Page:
Township asks TxDOT to reconsider I-45 for high-speed rail

Despite the Texas Department of Transportation scrapping the I-45 corridor for consideration for a potential high-speed rail route between Houston and Dallas, The Woodlands Township is asking the agency to reconsider its decision.

Miles McKinney, director of intergovernmental relations for The Woodlands Township, said the township sent a letter to TxDOT and the Federal Railroad Administration Nov. 13 requesting the I-45 route be reconsidered.

TxDOT has narrowed the potential rail lines to include the Burlington Northern Santa Fe rail route near Hwy. 249 and a utility corridor near Hwy. 290, said James Maughan, environmental impact statement lead for the Federal Railroad Authority.

"The I-45 corridor we looked at closely and gave it full consideration, but compared to the others it did not score as well," Maughan said.

The township argued that expected increases in population warrant the I-45 route to be considered for potential high-speed rail.

"In Montgomery County alone, the population is projected to increase from 500,000 to 1.1 million by 2040," the township stated in its letter to TxDOT. "This fact argues for inclusion of the IH-45 corridor in the [environmental impact statement] evaluation."

Maughan said nine alternative routes were evaluated from the standpoint of economics, construction costs, travel time, environmental concerns and economic viability—how many passengers can be expected to ride the rail.

"We did a comparison based on those factors," Maughan said. "Two of the nine alignments seemed to be advantageous in all categories."

Maughan said the I-45 corridor was designed for automobiles to travel up to 100 miles per hour. The high-speed train planned for the project, which is used in Japan, travels 205 miles per hour, so the curves on that route would be problematic, he said.

Maughan also said a potential I-45 route has several entrances and exits into developments like fast food restaurants and hotels that would hinder the development of the rail.

"The utility corridor has no exit and entrances, so we avoid that problem," Maughan said. "BNSF, there's some development, but not anywhere near the degree as the I-45 route. The BNSF is scored highly because it's already a rail corridor."

In its letter, the township addressed how the I-45 corridor for the high-speed rail would affect congestion on the highway.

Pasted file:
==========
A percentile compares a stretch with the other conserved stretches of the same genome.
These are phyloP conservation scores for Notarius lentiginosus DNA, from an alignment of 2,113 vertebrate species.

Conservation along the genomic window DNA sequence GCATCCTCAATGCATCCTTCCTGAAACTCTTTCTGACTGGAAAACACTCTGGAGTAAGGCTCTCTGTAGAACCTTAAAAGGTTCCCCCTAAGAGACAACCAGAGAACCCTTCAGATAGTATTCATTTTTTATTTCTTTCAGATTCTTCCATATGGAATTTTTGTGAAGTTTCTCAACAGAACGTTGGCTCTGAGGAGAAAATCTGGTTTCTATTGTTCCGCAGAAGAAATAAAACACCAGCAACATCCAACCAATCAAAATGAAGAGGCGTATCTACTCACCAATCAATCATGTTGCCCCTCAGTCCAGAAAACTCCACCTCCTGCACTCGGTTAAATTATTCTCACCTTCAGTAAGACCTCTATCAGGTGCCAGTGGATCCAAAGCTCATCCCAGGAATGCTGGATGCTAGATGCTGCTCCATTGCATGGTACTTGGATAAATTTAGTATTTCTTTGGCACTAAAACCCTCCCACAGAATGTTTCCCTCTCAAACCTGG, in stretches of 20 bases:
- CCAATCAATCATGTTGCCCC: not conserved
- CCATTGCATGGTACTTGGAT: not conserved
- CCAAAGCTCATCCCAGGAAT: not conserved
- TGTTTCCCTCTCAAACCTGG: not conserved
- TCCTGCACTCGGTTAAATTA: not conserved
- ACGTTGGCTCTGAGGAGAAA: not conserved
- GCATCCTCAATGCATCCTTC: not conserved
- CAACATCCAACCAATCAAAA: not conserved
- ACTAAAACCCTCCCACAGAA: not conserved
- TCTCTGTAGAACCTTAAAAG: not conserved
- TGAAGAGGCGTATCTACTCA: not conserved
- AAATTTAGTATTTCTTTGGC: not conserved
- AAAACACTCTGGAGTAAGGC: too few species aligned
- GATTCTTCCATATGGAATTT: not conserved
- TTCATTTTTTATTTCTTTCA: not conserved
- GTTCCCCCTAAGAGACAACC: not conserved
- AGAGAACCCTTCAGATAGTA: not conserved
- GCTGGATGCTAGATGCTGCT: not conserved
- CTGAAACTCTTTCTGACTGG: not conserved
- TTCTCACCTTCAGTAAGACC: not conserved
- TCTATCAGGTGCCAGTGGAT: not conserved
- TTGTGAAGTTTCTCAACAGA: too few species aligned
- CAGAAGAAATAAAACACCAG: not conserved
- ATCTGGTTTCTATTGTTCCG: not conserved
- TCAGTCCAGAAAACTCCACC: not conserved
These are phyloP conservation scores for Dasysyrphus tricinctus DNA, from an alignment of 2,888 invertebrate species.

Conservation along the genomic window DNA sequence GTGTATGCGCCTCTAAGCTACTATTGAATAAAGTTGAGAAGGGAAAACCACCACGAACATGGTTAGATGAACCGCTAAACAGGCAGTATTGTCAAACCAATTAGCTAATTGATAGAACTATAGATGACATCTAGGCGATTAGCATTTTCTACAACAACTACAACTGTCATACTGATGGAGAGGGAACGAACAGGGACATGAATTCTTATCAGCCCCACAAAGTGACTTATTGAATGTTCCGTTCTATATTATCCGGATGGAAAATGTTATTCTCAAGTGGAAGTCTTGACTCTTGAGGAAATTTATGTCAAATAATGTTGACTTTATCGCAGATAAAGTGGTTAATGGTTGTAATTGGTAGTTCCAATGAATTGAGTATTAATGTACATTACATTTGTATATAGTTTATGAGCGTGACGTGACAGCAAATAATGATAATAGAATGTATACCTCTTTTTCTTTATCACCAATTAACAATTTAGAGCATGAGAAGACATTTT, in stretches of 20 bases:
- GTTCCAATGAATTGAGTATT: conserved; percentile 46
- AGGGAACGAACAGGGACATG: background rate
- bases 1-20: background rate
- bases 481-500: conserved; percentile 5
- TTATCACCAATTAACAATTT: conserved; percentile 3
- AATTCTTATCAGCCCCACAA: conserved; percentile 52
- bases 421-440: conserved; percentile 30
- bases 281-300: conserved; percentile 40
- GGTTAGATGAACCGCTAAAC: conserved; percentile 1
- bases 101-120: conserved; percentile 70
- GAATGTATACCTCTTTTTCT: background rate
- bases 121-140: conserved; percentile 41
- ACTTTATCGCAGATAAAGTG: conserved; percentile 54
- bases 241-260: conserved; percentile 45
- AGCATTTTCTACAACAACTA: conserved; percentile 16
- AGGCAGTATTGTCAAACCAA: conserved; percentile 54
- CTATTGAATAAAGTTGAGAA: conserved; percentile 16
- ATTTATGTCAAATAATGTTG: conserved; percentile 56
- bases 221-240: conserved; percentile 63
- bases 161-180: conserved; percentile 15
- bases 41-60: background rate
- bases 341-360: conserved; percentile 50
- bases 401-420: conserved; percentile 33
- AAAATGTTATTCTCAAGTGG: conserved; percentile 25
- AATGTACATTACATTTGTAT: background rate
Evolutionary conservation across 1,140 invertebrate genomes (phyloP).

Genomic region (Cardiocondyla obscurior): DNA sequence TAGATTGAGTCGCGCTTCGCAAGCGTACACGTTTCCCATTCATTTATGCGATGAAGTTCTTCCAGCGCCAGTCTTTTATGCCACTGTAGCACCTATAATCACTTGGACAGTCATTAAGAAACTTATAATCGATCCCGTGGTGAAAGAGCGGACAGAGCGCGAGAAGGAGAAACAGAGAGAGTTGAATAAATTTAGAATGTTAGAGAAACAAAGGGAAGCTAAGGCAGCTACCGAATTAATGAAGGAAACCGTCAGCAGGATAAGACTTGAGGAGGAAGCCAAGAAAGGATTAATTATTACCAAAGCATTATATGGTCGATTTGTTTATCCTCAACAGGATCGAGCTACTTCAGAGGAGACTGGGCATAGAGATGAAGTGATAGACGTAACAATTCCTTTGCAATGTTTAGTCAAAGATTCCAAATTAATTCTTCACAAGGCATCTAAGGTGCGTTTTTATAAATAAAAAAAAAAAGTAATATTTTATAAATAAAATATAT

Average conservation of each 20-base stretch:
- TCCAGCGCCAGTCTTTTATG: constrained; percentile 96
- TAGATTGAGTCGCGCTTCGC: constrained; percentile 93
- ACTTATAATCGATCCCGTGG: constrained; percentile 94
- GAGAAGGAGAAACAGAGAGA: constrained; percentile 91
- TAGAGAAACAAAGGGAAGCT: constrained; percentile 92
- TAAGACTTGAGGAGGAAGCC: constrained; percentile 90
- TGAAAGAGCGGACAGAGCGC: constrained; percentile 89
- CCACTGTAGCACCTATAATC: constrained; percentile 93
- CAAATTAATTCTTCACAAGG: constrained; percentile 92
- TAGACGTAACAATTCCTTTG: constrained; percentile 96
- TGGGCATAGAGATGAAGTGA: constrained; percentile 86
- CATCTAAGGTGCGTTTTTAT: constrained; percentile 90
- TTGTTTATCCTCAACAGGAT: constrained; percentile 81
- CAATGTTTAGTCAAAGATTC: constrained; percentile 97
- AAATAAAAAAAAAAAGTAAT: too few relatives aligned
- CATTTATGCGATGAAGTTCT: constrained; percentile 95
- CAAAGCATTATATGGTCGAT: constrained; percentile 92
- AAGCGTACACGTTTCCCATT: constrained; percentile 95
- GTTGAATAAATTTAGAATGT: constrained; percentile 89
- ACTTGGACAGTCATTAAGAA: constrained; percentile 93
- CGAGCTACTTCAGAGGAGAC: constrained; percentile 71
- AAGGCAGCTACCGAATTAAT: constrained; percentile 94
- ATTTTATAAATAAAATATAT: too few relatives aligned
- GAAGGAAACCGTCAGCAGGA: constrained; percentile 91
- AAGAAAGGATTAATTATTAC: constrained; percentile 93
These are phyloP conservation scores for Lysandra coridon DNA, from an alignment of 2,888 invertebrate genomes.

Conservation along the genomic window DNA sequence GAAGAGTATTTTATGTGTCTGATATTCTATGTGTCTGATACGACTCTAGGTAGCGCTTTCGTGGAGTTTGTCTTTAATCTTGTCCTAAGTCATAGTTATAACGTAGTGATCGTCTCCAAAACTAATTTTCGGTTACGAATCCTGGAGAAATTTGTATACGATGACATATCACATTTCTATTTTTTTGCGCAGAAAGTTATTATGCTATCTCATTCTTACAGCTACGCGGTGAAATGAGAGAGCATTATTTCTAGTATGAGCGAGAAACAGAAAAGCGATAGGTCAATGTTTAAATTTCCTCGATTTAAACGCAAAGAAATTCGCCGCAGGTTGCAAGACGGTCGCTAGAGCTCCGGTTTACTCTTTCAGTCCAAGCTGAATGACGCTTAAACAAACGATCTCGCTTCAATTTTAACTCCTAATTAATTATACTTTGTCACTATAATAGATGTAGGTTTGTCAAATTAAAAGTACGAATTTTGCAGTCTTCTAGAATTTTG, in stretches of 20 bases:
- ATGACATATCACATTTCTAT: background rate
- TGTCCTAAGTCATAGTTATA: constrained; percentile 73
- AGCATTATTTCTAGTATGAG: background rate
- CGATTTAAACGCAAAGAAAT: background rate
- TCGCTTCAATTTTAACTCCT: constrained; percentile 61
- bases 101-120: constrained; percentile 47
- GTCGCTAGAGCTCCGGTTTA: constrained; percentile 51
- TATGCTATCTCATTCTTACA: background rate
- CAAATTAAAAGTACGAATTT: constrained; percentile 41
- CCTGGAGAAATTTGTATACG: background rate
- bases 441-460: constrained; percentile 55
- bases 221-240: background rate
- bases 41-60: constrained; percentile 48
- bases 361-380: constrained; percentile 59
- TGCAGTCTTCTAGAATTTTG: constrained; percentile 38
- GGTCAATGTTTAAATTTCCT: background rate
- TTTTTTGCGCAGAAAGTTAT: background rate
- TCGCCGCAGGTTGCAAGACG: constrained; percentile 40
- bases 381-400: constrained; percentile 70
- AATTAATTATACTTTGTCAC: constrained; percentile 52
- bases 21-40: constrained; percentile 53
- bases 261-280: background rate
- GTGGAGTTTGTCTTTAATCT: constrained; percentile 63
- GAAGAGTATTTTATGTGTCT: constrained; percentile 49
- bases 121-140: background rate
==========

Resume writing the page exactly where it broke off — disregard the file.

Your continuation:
"Removing some IH-45 commuter traffic would produce large and significant environmental benefits and, in a public/private partnership, possibly more than justify the higher capital costs," the letter stated. "The township does not want to see this opportunity foreclosed until the combined commuter and [high-speed rail] potential has been examined."

The high-speed rail project is being proposed and would be developed by Texas Central High-Speed Rail, a private for-profit group.

The rail would be paid for through private money and not require public money.

The train would travel from Houston to Dallas in 90 minutes at 205 miles per hour, according to TCR. The rail will use bullet train technology, a design that has been in use in Japan for 50 years, and ticket prices are expected to compare to airline tickets, according to the TCR.

McKinney said TCR may be interested in building the rail line along the cheapest route, and the I-45 corridor may prove to be too expensive.

"The I-45 corridor may cost a little bit more," he said. "We could also ask them to build a station north of downtown Houston. It's a logical place for us. You get Grand Parkway, I-45 and the Hardy Toll Road all right there because you bring people in from north, east, west and south."

Now that TxDOT has made an early determination on potential routes, the environmental impact review portion of the project is underway.

Shaun McCabe, vice president of environmental and engineering for TCR, said there are several federal and state regulatory requirements and approvals that comprise the environmental process for the project.

The EIS is part of a process under the National Environmental Protection Act that is required on major project proposals such as the rail proposal. An EIS describes and analyzes projects such as the constructing and operating of a railroad, which may have a significant effect on the environment.

Part of the EIS review process includes the FRA approving the route.

TCR has to have the environmental review carried out on the approved route to ensure the route is in accordance with federal law.

McCabe said the EIS process takes about two years to complete.

The FRA is still considering input from the public as to the advantages and disadvantages of the corridors being considered, Maughan said.


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